The January 12th – 18th, 2013 issue of the Economist magazine published an obituary of a woman who, at the age of 22, changed Japan forever.  She was an American by naturalization, born in Vienna, Austria of Jewish parents.  Her name was Beate (Pronounced Bay-ah-tay) Gordon Serota.  She was assigned to be a member of a secret drafting group of New Japanese Constitution, a group of twelve men and one woman, Beate Serota.  The reason for this extraordinary turn of event was her fluency in Japanese language.  This was how she ended up drafting Article 24 of the Constitution of post-war Japan defining the rights of women.  What she drafted was so radical that a member of the group, an American Army colonel, commented that even the Constitution of the United States did not give so many rights to women.

In 1945, she was in Japan as an interpreter in the General Headquarters of the Allied Occupation Forces.  She had lived in Japan before the WW II for more than a decade as her father was a professor at Tokyo Imperial Academy of Music (now a part of the University of the Fine Arts in Tokyo), hence she was fluent in Japanese language by the time she became of age.  She loved Japan, its culture and people.  She went to the United States to advance her study in an university.  While studying in the U.S., the war in the Pacific broke out.  Thus she lost contact with her parents.  She joined the Army as a civilian after the war to go to Japan, in order to find her parents.  She eventually found them in an internment camp for enemy aliens.  However, the story does not end there.  She played a much more earth shaking role in the history of Japan, in fact in the history of women’s advancement in the world.

Article 24 of Japanese Constitution spells out marriage as one based on the mutual consent on both sexes, with equal rights and mutual co-operation.  There is equal rights in regards to choice of spouse, property rights, inheritance, choice of domicile, divorce, rights to paid work, custody of children, equal rights to education, and many other matters.  Japanese bureaucrats hated it.  Americans took some of them out because they thought them too radical.   Miraculously most survived and was passed by the Diet (Parliament).  Now it is considered to be the most valued part of the constitution. It is one of the two revolutionary articles of the basic law in Japan: (the other one being Article 9 renouncing war.)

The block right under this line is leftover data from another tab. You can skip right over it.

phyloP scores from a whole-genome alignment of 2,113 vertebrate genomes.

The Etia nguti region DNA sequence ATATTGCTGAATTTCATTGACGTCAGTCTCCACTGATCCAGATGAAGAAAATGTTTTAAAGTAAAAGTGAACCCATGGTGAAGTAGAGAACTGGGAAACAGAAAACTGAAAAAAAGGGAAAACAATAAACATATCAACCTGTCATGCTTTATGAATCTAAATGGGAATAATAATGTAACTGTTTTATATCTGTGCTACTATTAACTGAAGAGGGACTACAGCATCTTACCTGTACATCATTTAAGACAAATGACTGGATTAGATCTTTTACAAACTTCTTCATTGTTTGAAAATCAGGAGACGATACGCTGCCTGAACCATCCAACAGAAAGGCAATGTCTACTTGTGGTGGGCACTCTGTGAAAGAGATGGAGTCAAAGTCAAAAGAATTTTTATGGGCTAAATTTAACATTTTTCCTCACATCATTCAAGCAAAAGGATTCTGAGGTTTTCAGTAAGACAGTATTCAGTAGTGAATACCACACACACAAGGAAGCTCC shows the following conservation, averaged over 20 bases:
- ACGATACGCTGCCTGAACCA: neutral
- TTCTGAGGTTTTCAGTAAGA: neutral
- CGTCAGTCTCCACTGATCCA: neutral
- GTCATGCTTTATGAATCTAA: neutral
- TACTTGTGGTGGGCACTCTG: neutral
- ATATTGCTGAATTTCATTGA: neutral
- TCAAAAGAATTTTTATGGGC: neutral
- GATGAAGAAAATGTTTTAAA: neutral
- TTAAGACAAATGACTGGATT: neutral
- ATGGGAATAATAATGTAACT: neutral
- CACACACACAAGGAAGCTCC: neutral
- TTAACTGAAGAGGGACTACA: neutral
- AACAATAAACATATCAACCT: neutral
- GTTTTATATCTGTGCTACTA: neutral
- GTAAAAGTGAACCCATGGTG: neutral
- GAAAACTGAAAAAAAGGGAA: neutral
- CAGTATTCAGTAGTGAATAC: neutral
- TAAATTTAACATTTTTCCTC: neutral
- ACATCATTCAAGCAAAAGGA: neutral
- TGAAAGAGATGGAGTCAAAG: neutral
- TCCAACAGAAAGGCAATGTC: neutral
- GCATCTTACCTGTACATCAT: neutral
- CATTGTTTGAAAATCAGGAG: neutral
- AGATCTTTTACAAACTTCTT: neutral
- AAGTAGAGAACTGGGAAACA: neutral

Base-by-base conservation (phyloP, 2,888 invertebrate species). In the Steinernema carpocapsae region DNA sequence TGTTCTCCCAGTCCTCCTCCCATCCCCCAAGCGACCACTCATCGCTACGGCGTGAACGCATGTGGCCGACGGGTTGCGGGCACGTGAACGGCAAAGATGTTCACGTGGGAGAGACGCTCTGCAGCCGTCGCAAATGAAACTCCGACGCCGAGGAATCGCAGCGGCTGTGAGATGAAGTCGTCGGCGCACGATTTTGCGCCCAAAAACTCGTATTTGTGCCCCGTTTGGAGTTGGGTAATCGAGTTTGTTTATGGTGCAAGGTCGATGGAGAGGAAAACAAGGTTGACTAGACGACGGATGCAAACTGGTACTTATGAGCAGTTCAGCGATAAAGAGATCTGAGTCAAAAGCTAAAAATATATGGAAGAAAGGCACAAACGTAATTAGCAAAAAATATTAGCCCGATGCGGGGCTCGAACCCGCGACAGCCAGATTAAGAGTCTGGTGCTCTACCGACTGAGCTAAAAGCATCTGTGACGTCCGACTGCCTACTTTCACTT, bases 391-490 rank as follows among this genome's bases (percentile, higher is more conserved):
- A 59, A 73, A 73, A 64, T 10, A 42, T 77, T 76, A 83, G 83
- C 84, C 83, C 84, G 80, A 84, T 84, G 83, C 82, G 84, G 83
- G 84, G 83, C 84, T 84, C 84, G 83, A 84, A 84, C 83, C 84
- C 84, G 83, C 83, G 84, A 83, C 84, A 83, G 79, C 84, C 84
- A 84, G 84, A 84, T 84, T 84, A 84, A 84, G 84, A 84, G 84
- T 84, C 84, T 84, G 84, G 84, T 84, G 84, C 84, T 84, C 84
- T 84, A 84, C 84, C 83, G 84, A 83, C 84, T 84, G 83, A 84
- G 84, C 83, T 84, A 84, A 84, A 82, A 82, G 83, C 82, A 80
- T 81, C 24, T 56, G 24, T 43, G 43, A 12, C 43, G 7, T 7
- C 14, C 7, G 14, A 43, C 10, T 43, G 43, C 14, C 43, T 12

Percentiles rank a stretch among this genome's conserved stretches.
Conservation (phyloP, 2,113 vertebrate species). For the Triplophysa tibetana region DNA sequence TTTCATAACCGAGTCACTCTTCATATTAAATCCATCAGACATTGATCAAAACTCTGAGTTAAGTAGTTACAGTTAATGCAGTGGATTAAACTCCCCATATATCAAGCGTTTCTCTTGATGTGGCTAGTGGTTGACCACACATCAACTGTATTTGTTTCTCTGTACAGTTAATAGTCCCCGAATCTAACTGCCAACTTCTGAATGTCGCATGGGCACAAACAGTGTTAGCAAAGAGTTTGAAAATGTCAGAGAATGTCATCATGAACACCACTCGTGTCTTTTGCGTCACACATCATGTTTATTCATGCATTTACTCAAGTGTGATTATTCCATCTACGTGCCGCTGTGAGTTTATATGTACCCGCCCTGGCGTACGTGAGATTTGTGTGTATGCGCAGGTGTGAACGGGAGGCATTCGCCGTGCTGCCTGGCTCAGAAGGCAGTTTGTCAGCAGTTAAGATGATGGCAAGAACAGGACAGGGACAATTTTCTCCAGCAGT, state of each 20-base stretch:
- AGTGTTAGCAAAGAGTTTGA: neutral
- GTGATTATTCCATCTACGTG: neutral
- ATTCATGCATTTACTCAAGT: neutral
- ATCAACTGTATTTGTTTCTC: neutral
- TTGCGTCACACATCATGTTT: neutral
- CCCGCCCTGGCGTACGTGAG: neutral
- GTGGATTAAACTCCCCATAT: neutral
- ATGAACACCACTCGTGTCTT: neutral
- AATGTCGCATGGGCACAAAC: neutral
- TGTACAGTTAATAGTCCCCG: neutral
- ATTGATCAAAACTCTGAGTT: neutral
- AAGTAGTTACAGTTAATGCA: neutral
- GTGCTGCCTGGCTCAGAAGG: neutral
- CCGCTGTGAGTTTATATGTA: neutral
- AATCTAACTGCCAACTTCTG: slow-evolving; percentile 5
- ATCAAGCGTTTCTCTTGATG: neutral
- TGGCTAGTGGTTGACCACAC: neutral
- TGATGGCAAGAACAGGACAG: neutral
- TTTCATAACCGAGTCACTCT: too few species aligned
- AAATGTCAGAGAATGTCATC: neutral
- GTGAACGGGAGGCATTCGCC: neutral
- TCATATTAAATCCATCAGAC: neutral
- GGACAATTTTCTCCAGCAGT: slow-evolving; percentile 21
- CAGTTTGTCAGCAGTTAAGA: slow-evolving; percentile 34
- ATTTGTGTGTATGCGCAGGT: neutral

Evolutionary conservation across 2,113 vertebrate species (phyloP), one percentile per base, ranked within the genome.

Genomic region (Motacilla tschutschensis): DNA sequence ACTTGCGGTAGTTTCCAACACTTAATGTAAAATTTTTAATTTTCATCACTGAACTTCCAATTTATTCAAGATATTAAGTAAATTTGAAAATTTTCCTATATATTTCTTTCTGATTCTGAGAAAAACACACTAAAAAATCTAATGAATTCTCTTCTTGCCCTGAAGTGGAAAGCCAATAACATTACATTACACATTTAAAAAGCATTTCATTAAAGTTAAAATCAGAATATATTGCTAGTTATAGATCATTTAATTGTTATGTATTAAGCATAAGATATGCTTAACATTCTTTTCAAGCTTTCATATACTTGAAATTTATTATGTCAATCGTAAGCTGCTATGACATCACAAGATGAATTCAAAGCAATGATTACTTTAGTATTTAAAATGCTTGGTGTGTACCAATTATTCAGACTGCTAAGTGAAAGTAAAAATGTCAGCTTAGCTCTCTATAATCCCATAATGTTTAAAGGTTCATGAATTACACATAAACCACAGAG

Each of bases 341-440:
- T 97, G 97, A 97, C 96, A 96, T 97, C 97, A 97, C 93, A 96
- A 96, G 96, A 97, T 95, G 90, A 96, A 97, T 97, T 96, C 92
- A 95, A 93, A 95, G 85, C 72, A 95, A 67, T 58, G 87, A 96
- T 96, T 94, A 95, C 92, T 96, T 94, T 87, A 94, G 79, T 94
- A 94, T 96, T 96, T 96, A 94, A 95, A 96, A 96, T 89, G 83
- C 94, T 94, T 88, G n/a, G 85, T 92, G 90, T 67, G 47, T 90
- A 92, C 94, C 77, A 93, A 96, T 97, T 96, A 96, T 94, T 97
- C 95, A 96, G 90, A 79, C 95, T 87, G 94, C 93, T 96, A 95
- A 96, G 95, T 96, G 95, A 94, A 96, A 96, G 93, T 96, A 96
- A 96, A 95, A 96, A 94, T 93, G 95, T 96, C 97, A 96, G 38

I am writing this for two reasons: one personal and the other out of my astonishment.

As is mentioned in the article “Two Rogues in My Family” in the Memory and Stories section of this website, I lost family fortune because my grand mother did not have right to hold on to her property.  My branch of the Mitsui’s was a very wealthy family in Japan.  My grand father had a control of my grandmother’s wealth, which he wasted away.  She was the only remaining child after two of her brothers were killed in the Russo-Japan War of the early twentieth century.  The post WW II constitution could have prevented that.

Secondly, after nearly seventy years, there is still strong resentment amongst Japanese about the fact that their basic law is drafted by a foreign power, the United States of America. However, Article 24 has never been in dispute.  It is deeply entrenched in Japanese psyche.  The target of resentment was Article 9.   Every conservative government that came into power tried hard to amend the constitution in order to abolish Article 9It has never succeeded because no party ever achieved a 2/3 majority in the lower house, required by the Constitution.

It is quite an achievement for a 22 years old woman.

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